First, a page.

How does the diaphragm work?

Every time you breathe in, the dome shaped muscle

contracts and the muscle flattens creating a suction which allows the air to go into your lungs. During this process, the diaphragm goes downwards causing the belly to expand and inflate as the diaphragm pushes the internal organs outwards. As well as the muscles in your ribs pulling upward causing your ribcage to expand three dimensionally, out towards the front, sides and back.


When you breathe out, the diaphragm muscle relaxes and releases the air out of your lungs. The diaphragm moves back up towards the heart and the ribcage goes back into its original position.


speaking singing

How can I engage my diaphragm when I speak or sing?

I hear so many singing teachers explain to their students “engage your diaphragm” when they are singing. However, the wording of this phrase creates a misconception that the diaphragm needs to be switched on every time you vocalise sound. The diaphragm is constantly working when you are subconsciously breathing, there is no need to “engage” the diaphragm. Also, the diaphragm is not a muscle we are able to touch with our hands like if we were to touch our calf muscle.


Instead, the students should be breathing deep into their pelvic floor enabling them to connect with their breath. Imagery is important for beginners when they are mastering the art of deep breathing as this could be the difference between good and bad breathing technique.


Who uses belly breathing the most?

belly breathing

Voice Coaches – If they have been trained as a voice coach, they should be using abdominal breathing all the time, no excuses.


Yoga Instructors – In their practice, they focus a lot on flexibility and deep breathing skills also known as Adham Pranayama.


Respiratory specialists – They specialise in this area, so it would be strange for them not to practise what they preach.



Diaphragmatic breathing benefits

There are so many benefits to belly breathing. Here are just a few of them:

  • Help relieve stress

  • Manage anxiety

  • Cope with your emotions

  • Help you gain more sleep

  • Declutters your mind

  • Gives you back your confidence

  • Make you feel happier

  • Helps you digest

  • Controls your body temperature

  • Normalises your blood pressure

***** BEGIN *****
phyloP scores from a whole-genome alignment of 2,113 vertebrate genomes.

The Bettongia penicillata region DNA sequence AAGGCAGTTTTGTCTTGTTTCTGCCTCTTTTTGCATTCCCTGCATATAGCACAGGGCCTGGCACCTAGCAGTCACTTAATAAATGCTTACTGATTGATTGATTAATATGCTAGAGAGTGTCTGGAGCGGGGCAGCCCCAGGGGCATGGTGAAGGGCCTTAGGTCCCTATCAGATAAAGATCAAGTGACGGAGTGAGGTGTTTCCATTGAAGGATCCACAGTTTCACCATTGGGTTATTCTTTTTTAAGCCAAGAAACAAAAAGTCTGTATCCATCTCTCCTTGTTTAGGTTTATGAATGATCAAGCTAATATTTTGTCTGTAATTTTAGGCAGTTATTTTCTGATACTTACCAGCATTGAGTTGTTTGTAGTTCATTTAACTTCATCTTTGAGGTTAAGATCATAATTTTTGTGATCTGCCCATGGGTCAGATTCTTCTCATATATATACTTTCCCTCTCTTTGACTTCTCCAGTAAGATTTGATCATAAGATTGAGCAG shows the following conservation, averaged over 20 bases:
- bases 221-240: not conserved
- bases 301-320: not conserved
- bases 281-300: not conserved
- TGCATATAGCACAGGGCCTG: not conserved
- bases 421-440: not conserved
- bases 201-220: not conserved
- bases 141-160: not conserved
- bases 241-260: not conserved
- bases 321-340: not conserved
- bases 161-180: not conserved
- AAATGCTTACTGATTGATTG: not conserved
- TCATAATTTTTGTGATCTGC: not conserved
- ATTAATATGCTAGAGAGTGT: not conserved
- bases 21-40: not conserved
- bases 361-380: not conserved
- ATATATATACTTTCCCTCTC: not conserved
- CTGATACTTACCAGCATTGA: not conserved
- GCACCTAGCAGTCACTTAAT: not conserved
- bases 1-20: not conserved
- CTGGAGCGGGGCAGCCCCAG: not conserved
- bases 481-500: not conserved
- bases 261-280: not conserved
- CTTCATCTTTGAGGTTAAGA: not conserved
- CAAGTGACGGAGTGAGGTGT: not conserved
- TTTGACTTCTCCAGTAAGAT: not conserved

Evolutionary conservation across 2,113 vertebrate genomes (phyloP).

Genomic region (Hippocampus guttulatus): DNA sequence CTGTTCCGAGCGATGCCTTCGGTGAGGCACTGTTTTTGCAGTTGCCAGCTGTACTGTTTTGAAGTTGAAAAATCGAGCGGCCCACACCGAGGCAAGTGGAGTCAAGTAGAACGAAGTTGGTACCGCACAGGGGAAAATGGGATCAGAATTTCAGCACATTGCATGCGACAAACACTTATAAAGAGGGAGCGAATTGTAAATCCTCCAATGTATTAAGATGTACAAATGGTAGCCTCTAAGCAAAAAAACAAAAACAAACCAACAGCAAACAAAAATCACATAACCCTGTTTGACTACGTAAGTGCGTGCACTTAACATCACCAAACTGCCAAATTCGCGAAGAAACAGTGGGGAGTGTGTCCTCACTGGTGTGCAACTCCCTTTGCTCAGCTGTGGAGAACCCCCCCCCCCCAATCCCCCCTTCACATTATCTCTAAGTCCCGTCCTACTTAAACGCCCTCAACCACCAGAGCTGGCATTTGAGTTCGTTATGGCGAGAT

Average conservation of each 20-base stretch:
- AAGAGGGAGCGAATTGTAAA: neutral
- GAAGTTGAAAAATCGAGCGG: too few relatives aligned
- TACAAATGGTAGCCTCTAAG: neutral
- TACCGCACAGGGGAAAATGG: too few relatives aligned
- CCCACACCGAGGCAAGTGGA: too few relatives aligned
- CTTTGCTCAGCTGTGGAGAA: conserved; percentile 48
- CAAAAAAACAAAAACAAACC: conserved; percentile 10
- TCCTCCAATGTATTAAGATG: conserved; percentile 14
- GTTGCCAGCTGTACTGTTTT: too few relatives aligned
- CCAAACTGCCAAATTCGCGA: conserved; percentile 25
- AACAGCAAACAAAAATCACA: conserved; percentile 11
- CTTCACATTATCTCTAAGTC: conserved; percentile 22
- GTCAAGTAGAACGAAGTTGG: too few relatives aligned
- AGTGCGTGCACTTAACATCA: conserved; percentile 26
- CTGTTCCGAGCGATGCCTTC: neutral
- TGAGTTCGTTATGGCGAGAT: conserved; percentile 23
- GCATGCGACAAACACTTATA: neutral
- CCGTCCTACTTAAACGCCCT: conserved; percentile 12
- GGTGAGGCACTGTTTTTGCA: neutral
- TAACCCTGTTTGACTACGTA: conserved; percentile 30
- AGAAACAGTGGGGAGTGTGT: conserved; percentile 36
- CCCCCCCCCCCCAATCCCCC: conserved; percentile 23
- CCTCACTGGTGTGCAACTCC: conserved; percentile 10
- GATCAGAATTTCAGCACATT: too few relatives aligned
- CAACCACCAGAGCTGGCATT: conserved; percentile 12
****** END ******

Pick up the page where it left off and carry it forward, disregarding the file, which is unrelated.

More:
yoga class

Diaphragmatic breathing exercise

This exercise for deep breathing will strengthen the lower half of your respiratory system.

  1. Lie on the floor for at least 30 minutes and allow yourself to be aware of which parts of your body touch the floor.

  2. Put one hand on your chest and one hand on your belly and just observe your breath.

  3. Breathe in through your nose. Every time you breath in, breath deeper and deeper into your pelvic floor.

  4. Allow the belly to expand and deflate. You may not feel movement straight away and that’s okay. Try not to force your belly outwards if belly is not expanding.

  5. Feel the back, the sides and the front of your ribcage expand as you breathe in as well.

  6. Gently breathe out through your mouth, allowing the body to return to its original position.

  7. Repeat this cycle a few times

  8. Roll over onto your side, then into a crawling position and into a squat. From the squat, keep your head down, and hang with your body folded in half.

  9. Allow your arms to hang, your hang to hang, releasing tension from your spine, your neck and shoulders.

  10. Once you’re ready, allow yourself to roll up through your spine vertebra by vertebra.

If you feel dizzy, sit down and put your hand in front of you and look at your palm until your body has stabilised. Feeling dizzy means you are breathing in deeply. Your body is finally getting all the oxygen it needs. Most people shy away at this point, but this is only temporary as you are relearning the technique of how to breathe again. Once you master this technique on the floor, it is then knowing how to apply it when standing!


diaphragmatic breathing

To change your breathing habits, book a discovery call with me today and I can help you discover the wonders of belly breathing. Breathing and speaking are inter-related, so check out all my services to see what suits you.


Make sure to follow me on Facebook, Instagram and Linkedin for more voice coaching tips and advice.